As I always say, you own your business — it shouldn’t own you. But how does that work if you’re your own boss? Because you’re passionate about your enterprise, you may tend to be a little hard on yourself.
To gain entrepreneurial freedom, you must be a good leader — for yourself as well as your team. As you likely know, good leaders inspire others to take action. Instead of micromanaging or manipulating, they empower their teams to do their best.
So the question is…do you treat yourself the same way?
Here’s how to stop being your own worst enemy — and become your own BEST boss.
Somehow, pursuing entrepreneurial freedom makes many of us want to work even longer hours. It’s like the joke going around: “I quit my 9-5. Now I work 24/7.”
That’s definitely not the ideal schedule if you want freedom. But without your employer’s external timeframe, it’s much easier to your entrepreneurial goals to consume all your waking hours.
You’re now your own boss — and that may not be a good thing. Are you the type of boss who happily grants time-off requests and trusts you to complete your tasks? Or a micromanager who forces their employees to maximize every minute on the clock and shames you for being sick.?
Be honest with yourself. As an entrepreneur, are you forcing yourself to work crazy hours? Neglecting your essential needs? Pushing yourself toward burnout?
Our society often conflates hard work with success. Remember, your goal is to enjoy greater freedom. That’s what will enable your success.
Work as hard as you’d like — during business hours. Then, unplug and enjoy the rest of your life!
Imagine the worst bosses you’ve had in your career. If you’ve been lucky enough to avoid them, consider the titular characters in the movie “Horrible Bosses.”
They are manipulative, short-sighted, and selfish. They demand unwavering productivity from their employees without contributing themselves. They want to reap the benefits of being a “boss” rather than leading their team to excellence.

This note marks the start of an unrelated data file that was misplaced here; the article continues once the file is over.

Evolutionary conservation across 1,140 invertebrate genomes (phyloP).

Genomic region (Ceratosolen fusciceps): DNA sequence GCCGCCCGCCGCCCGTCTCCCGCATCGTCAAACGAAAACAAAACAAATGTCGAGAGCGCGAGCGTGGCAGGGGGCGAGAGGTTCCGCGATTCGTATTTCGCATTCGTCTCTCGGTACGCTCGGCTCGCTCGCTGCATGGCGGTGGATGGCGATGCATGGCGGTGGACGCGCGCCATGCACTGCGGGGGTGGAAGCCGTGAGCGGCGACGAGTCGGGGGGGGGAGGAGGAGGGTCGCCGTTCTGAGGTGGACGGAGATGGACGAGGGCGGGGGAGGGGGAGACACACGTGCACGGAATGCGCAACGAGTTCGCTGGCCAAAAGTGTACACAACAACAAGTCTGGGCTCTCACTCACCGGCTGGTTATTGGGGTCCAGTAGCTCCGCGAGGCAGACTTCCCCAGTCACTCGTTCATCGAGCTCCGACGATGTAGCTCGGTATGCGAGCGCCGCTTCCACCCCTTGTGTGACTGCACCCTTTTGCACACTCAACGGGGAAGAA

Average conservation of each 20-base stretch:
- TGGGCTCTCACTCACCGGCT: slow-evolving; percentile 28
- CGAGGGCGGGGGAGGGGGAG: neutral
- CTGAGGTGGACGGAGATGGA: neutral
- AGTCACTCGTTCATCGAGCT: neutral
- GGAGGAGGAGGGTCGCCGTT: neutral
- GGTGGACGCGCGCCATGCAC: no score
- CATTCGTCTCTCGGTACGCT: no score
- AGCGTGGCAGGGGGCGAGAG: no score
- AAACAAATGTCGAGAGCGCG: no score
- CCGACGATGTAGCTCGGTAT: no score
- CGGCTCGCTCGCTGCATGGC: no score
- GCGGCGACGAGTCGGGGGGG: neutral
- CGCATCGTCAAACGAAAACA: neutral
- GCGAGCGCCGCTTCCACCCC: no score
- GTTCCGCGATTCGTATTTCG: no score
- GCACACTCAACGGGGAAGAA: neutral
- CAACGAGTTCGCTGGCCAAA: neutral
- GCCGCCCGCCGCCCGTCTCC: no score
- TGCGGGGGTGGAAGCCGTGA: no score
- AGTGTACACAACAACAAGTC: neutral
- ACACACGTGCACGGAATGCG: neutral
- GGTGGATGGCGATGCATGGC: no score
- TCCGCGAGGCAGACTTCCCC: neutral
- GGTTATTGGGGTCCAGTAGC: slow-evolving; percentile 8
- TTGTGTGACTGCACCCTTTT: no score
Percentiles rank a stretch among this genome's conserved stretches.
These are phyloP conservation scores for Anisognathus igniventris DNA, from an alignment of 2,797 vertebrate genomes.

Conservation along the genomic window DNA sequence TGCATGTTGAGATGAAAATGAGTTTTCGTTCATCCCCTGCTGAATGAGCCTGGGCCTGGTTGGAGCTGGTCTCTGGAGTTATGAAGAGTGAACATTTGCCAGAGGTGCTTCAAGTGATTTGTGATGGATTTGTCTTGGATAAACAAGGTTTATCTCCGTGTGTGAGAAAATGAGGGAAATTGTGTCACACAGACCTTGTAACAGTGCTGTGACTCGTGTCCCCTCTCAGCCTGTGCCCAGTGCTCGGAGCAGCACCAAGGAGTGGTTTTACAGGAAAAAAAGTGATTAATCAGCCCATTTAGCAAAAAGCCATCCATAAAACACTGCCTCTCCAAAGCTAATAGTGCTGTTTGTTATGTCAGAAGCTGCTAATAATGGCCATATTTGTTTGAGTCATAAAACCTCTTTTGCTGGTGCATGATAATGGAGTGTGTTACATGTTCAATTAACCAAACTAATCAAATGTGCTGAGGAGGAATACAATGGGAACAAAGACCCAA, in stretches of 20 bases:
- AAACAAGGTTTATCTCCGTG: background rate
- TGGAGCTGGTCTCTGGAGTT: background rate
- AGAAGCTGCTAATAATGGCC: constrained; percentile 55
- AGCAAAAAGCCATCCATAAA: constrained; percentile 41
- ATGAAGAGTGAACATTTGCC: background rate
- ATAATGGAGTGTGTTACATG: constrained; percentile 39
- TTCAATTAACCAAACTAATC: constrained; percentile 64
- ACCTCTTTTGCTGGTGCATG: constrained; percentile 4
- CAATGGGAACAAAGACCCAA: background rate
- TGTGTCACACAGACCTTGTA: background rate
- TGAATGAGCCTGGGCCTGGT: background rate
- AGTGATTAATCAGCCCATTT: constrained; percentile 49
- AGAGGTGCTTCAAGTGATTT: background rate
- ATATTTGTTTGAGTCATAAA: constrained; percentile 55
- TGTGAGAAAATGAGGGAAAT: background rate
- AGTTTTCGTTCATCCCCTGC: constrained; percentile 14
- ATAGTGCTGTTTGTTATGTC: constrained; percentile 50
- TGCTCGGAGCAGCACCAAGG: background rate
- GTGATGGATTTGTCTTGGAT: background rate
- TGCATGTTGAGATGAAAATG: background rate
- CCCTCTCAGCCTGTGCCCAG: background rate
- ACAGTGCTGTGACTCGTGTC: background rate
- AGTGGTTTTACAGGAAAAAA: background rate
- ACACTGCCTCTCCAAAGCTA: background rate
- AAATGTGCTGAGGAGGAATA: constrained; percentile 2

If you’re reading this, you likely care about treating your team well. You understand the importance of leadership. You know how to align your business’s Promise, Process, and People (3 of the 5 Ps for Entrepreneurial Freedom) to help everyone do their best.
But are you granting yourself that same kindness, clarity, and compassion?
You also deserve respect and support in the workplace. If something goes wrong, you need constructive guidance rather than punishment. And believe it or not, it’s okay if not every second of your day is “productive.” We all need a break to watch funny animal videos now and then.
Entrepreneurial self-care may include delegating tasks that suck up your precious time. It could mean a weekly check-in about your goals and workload. Without external constraints, it’s easy to let your business consume all your energy.
By practicing self-care, you can protect yourself from that belligerent boss: yourself! That helps you unleash your greatest potential as an entrepreneur and leader.
Entrepreneurship can be lonely. Unless you’re friends with a bunch of fellow entrepreneurs, you likely don’t have buddies who understand your challenges. Who can you commiserate with? do your best friends even know what you’re talking about?
And if you’re like many entrepreneurs, you’ve already talked your partner’s ear off. They’re tired of hearing about it. while they’re fully supportive, they don’t empathize with your struggles.
That loneliness can lead to self-loathing. Running your own business is difficult. It’s all too easy to get stuck in your head.
You need someone to talk you down. They can help you avoid making rash decisions or pushing yourself past your limits.
That’s why it’s so important to network with fellow entrepreneurs. Build a circle of people who understand the struggle. They’ll keep you accountable for your goals. More importantly, they’ll keep you accountable for your self-care.
In short, you need a like-minded individual who will give it to you straight. Someone who will tell you to log off and go enjoy the non-work parts of your life! Better yet, join (or create) a community of people who prioritize clarity and confidence rather than “the grind.”
The idea of being your own boss is great in theory. However, you must ensure you’re a good boss to yourself. Treat yourself fairly and supportively.
Better yet, be a leader. You are your own source of confidence and clarity. And whenever you can’t provide that for yourself, reach out to your accountability group.
No one likes a bad boss — even if that bad boss is the person in the mirror. If you disrespect yourself as an entrepreneur, you’ll hold yourself back from your goals.
It also affects your overall team. Even if you act as a leader for them, they can tell when you’re driving yourself to burnout.
To embrace entrepreneurial freedom, remind yourself that you too deserve work–life balance and compassion. Be the type of boss you’d recall fondly. You can lead yourself to a better life.
This blog is inspired by an episode of the Simplifying Entrepreneurship Podcast in which I chat with Jake Brown, entrepreneurship coach and the author of Leadershit: Surviving a Bad Boss.